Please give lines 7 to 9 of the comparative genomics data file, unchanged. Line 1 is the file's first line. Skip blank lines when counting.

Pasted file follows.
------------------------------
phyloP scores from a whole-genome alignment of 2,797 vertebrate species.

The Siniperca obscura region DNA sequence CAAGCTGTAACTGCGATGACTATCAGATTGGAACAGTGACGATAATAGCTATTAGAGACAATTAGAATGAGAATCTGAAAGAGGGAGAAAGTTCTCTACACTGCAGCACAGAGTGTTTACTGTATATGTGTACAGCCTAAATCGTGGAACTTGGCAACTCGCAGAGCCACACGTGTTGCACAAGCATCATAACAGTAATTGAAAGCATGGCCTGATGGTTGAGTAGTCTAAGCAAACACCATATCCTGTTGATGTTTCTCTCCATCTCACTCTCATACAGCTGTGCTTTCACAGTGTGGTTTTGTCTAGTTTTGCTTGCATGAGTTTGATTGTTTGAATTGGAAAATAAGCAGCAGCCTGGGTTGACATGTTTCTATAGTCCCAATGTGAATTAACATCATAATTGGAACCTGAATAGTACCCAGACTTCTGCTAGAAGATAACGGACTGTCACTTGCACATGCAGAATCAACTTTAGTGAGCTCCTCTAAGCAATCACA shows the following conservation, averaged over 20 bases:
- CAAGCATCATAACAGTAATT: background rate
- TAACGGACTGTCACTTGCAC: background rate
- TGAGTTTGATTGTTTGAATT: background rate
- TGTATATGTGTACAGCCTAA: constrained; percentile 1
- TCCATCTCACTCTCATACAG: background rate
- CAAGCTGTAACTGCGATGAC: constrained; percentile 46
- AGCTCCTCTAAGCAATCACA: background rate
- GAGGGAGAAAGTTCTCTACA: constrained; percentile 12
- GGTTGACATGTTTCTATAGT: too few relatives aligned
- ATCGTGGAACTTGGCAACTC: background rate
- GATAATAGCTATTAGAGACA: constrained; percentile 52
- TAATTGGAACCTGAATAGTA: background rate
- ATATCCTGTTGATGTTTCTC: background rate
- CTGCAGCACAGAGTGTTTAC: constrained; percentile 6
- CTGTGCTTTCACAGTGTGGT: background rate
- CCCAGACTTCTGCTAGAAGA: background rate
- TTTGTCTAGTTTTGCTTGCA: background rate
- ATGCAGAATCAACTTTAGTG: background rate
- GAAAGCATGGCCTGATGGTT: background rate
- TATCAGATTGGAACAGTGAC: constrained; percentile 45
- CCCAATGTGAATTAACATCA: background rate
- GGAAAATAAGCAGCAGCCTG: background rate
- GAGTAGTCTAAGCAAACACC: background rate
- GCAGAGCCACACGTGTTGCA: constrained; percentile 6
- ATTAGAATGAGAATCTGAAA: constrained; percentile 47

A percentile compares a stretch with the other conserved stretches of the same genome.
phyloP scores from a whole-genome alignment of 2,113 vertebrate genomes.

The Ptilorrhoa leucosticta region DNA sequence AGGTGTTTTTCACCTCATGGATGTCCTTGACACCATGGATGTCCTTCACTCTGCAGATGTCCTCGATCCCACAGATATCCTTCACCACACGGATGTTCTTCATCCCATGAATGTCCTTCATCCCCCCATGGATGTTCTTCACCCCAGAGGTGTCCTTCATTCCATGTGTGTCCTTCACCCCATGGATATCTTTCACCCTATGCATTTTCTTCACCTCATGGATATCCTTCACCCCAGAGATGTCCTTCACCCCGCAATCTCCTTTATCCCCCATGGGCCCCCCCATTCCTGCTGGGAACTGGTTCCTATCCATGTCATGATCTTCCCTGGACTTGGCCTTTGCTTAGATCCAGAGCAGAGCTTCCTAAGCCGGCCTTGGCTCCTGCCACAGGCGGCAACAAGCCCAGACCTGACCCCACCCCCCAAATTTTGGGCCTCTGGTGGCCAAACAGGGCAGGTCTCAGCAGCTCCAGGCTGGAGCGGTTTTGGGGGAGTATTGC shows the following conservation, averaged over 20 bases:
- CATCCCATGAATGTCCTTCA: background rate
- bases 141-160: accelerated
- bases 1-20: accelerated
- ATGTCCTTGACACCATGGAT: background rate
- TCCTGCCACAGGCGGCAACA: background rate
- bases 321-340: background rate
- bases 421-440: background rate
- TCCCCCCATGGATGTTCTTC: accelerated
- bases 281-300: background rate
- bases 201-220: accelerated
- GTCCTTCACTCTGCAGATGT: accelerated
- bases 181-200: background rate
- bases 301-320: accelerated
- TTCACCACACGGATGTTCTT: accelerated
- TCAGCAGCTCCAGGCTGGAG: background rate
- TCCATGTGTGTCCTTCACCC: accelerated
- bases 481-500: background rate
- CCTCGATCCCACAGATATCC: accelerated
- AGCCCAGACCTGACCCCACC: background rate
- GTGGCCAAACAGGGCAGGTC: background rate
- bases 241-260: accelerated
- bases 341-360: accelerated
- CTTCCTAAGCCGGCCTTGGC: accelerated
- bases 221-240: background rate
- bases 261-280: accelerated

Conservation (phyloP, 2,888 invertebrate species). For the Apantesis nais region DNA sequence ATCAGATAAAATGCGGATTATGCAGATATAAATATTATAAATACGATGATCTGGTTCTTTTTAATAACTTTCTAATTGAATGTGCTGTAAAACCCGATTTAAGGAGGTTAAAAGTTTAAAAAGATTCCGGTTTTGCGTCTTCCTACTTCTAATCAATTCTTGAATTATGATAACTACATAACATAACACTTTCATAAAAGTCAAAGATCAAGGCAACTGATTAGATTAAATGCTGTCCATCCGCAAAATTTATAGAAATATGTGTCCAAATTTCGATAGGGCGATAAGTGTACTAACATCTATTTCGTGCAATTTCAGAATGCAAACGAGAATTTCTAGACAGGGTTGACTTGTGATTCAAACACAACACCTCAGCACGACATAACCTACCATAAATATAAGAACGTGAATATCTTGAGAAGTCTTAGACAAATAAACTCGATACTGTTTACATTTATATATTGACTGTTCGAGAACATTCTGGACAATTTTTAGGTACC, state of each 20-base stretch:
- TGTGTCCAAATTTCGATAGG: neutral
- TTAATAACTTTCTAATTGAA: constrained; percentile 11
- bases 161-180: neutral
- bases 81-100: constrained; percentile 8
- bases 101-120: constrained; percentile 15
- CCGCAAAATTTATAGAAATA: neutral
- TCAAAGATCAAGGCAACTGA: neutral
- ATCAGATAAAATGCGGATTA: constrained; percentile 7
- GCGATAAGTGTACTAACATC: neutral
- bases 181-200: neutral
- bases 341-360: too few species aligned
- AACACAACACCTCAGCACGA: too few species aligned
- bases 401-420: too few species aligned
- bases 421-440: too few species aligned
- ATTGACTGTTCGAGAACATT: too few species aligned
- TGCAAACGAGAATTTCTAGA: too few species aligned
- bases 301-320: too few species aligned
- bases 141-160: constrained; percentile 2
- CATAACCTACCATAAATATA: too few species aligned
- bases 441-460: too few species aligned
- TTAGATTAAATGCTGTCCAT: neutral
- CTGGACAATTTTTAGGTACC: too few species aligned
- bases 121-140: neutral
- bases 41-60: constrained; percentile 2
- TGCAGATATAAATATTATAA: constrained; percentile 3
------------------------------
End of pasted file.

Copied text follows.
- TCCATCTCACTCTCATACAG: background rate
- CAAGCTGTAACTGCGATGAC: constrained; percentile 46
- AGCTCCTCTAAGCAATCACA: background rate